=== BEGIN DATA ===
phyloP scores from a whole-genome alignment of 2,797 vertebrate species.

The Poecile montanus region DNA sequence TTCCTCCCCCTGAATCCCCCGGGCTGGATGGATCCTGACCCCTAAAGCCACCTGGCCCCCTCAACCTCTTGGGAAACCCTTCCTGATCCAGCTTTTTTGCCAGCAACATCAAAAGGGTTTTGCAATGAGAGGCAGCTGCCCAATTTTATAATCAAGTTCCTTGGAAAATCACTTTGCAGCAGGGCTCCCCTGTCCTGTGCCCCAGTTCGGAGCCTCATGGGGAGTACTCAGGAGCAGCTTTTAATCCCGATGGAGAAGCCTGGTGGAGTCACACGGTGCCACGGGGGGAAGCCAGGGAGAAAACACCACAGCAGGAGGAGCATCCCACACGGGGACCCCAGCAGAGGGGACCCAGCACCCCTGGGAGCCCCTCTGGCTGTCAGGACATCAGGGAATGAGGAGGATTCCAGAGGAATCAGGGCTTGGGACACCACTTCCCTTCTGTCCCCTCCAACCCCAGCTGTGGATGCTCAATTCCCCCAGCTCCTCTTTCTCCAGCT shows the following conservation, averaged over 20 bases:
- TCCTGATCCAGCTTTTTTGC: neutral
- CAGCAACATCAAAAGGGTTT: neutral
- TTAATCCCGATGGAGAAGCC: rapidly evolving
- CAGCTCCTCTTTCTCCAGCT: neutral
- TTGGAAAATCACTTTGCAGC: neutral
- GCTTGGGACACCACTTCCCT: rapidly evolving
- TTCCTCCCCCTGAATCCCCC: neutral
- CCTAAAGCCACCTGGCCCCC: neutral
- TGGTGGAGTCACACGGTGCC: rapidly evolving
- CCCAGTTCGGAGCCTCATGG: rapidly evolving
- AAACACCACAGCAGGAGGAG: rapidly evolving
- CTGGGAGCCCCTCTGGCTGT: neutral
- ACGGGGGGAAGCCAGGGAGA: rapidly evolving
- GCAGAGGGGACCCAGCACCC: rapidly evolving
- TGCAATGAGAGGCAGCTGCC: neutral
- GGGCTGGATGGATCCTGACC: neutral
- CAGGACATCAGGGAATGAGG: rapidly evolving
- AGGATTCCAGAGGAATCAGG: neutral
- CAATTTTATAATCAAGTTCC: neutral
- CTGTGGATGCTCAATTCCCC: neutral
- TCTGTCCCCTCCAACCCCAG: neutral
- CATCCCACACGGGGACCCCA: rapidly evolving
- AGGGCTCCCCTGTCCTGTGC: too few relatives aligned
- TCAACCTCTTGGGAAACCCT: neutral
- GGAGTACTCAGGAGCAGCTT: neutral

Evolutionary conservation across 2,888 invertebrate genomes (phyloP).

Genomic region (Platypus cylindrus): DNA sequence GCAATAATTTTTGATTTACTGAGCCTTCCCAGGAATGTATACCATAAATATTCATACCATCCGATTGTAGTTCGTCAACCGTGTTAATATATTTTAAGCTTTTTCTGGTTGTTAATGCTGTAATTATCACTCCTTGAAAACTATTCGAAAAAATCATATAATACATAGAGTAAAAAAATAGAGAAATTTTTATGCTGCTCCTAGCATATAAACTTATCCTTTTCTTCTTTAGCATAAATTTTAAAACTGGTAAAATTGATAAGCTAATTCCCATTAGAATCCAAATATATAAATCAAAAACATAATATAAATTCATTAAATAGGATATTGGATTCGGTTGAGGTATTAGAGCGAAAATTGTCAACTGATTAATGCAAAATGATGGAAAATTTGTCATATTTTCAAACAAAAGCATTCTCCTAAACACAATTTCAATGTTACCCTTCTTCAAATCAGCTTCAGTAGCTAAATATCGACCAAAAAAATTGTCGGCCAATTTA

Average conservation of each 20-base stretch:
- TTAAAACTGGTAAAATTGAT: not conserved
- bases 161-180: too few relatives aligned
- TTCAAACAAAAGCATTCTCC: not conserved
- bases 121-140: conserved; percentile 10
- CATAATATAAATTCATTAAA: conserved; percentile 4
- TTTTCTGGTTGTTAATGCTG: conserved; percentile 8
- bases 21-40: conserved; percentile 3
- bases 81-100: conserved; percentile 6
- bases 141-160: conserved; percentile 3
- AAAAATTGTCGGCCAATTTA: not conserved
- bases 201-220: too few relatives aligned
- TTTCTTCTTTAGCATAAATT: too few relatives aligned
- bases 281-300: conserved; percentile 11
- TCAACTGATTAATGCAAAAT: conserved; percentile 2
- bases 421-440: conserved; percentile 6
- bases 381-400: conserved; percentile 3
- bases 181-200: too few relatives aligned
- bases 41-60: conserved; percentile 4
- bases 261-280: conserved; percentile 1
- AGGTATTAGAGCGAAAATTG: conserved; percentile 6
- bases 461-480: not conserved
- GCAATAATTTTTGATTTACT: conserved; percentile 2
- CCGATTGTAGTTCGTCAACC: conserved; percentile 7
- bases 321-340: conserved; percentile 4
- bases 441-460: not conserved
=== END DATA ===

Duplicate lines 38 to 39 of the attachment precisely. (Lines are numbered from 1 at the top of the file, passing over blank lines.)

- bases 81-100: conserved; percentile 6
- bases 141-160: conserved; percentile 3